We went into town yesterday and it was a complete bust. I rarely write about our bad luck here so I thought I’d give a glimpse of the other side. We went into town for the Shakespeare Festival. They were doing readings on the hour in Stephen’s Green, which seemed kind of funny because Monday was also a big mini-marathon on town. I think they said 40,000 participated and it ended near the Green. SO it seemed like a strange place for a Shakespeare reading – but we had a brochure that we had picked up on Saturday.

Well it turns out that they had moved the Shakespeare events but the Festival people didn’t post signs or try in any other way to let the potential audience know. We figured we were just late for the first reading – and the specific directions given were, well not so specific – “central area, Stephen’s Green”. So we blamed ourselves for missing the first reading. The next reading was at the Yeats memorial – which is actually specific. So we were kind of annoyed when we got there and found only about 6 other people waiting for the show and one funny couple making out. We were annoyed enough to call he number of the brochure and they told us (in the pouring rain) that the events had been moved. Arragh. We tried to ease the pain with hot chocolates at Cafe En Seine. (Sad that hot chocolate would hit the spot in June!)

So we did kind of soak up the mini-marathon atmosphere, which was fun. Until we realized that we couldn’t get the bus home from the regular stop because it would have the bus going through the runners. So we followed the instructions for the alternate stop – but after 45 minutes (in the pouring rain) we realized that maybe the bus wasn’t coming. So we went to another alternate location – same thing. Eventually after walking about 30 more minutes (in the pouring rain) we got a taxi. The tricky part about getting a taxi we’re a group of five and most taxies can’t fit us in.

So that’s kind of why we decided to get the heck out of Dublin and we’re on the bus to Wexford.



Bloom & Maritime by Ann Treacy
June 8, 2010, 6:26 pm
Filed under: Dublin

This weekend is the Bank Holiday weekend in Ireland. Luckily we made the most of Friday because it rained the rest of the long weekend. But Saturday was beautiful.

We started by going to the Bloom Festival in Phoenix Park. It’s a collection of flowers, landscaping stuff and Irish food. The best part of course was the food. We got free samples of everything – from chocolate covered marshmallows to soup. It was a little bit like a mini State Fair. There were a ton of people.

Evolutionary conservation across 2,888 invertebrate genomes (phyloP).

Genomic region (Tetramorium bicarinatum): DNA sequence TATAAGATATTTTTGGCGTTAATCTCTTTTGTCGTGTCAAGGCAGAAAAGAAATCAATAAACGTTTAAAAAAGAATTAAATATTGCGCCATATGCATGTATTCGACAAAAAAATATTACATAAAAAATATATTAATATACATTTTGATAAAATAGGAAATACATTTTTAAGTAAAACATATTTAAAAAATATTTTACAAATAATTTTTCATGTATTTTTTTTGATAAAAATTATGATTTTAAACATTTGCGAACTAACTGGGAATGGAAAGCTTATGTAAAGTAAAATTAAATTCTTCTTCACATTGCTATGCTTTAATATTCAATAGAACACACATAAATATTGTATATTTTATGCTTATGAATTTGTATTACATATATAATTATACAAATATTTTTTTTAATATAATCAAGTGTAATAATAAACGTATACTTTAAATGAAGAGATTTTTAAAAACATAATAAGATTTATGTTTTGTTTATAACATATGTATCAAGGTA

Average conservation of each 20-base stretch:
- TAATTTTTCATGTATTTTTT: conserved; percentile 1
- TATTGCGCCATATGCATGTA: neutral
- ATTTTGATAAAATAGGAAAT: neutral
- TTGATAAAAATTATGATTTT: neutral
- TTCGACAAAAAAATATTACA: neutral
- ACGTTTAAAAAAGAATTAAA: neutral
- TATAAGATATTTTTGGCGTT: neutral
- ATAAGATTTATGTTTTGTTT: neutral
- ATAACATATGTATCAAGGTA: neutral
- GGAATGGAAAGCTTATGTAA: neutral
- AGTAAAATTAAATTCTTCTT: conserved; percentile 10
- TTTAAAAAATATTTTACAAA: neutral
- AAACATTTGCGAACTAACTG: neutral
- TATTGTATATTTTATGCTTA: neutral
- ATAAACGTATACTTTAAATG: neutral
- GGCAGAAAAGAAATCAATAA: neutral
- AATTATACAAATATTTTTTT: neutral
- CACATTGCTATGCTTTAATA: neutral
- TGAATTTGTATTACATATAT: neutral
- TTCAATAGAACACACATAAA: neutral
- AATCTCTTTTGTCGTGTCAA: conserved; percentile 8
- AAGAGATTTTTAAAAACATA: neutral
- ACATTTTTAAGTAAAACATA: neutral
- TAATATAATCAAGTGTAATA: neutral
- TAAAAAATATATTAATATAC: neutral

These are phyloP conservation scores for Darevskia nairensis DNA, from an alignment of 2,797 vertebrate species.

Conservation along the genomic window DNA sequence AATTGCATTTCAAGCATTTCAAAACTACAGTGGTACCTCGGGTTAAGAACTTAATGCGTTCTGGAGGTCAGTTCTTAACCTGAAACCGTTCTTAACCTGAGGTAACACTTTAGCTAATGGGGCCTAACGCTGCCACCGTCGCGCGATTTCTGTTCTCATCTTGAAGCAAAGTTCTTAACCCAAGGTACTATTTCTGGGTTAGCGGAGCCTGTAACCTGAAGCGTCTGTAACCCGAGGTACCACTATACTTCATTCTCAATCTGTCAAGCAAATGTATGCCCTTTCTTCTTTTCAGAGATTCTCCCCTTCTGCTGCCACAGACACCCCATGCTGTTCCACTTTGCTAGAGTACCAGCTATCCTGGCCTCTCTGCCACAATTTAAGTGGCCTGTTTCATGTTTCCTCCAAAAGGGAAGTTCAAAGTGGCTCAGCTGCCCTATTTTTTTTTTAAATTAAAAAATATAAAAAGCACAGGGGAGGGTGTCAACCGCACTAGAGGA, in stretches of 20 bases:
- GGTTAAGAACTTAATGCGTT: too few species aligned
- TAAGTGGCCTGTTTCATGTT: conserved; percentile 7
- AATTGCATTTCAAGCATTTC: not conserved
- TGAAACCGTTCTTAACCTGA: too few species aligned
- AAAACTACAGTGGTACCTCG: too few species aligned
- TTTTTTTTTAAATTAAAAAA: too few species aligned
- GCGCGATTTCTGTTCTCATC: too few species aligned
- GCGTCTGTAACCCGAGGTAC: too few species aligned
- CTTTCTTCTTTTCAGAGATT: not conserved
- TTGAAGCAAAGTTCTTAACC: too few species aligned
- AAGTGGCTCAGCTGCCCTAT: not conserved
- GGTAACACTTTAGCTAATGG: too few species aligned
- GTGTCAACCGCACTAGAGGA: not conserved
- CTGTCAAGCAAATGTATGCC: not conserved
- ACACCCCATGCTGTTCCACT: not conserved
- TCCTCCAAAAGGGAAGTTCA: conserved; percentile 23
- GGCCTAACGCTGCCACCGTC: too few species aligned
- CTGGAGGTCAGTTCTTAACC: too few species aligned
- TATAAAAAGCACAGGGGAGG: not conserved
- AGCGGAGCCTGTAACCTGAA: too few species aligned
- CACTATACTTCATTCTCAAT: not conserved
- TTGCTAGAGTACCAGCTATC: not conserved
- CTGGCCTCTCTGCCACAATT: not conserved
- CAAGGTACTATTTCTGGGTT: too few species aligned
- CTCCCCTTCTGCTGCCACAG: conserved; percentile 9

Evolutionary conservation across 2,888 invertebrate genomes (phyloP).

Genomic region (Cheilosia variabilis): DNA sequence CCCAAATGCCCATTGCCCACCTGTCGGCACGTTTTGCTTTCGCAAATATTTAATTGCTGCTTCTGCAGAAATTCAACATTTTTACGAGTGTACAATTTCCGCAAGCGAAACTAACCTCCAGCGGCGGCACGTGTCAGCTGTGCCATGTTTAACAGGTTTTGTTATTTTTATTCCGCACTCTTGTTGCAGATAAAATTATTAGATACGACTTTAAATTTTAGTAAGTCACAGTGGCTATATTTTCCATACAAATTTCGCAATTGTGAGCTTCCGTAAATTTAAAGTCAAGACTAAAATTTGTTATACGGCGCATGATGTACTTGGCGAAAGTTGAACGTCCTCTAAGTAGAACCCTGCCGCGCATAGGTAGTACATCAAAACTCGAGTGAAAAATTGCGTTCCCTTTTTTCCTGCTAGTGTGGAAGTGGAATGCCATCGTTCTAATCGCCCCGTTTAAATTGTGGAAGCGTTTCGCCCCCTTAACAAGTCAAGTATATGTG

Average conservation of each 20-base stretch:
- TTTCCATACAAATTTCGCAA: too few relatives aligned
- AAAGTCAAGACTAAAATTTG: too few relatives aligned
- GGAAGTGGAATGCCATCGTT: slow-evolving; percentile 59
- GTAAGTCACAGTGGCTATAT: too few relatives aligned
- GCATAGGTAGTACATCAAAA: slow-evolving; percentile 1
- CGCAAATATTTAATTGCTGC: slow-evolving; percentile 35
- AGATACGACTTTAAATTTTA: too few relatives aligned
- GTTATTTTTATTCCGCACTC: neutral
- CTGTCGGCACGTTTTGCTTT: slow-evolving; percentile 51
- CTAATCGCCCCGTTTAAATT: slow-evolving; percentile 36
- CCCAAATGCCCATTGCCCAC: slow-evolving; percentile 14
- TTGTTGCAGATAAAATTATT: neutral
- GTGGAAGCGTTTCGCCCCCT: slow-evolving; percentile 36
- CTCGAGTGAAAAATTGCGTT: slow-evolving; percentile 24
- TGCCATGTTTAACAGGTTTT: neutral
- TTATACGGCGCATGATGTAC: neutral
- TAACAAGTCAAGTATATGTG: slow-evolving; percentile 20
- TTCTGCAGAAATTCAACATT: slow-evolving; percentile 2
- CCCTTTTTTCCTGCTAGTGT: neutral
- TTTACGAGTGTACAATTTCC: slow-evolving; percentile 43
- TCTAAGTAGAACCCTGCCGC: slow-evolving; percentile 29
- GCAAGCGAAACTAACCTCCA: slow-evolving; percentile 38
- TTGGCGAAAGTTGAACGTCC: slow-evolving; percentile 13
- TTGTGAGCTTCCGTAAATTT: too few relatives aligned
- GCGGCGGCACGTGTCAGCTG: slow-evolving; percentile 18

After Bloom we went to the Maritime Festival on the other side of the city center. Luckily I had scored us free LUAS (metro-train) tickets for the weekend. SO we only had to walk about 30 minutes to get to the LUAS and then hope on to get to the docklands.

The Maritime Festival is much larger – happening on both side of the quays. So it didn’t seem as crowded. We walked by tons of booths. We tried brats and mini-donuts and Chinese food and the girls had ice cream. We went on board the Jeanne Johnson Famine Boat (aka coffin ship). It is a replica (or maybe refurbished original) boat just like the boat folks would have taken to America during the famine. You could see how cramped and terrible it must have been. It almost made flying seem more bearable.

There was a very cool looking naval ship – but I was the only one interested in waiting in the long queue to tour it. We took a side tour around the Grand Canal Docks, which is an area that’s been built up over the last couple of years. It’s a nice area that I hope will thrive despite the recession.

From the Gradn Canal Dock we hiked up to get the bus in Ballsbridge. I mention that only for the few folks who would be impressed with the length of that walk.

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Grand Canal Walk by Ann Treacy
June 8, 2010, 5:39 pm
Filed under: Dublin

Patrick still has some time on his hands these days. Last week we took a big walk around the Grand Canal. We started in Ballsbridge and ended up (accidentally) in Ballyfermot. I tried to take some pictures along the way.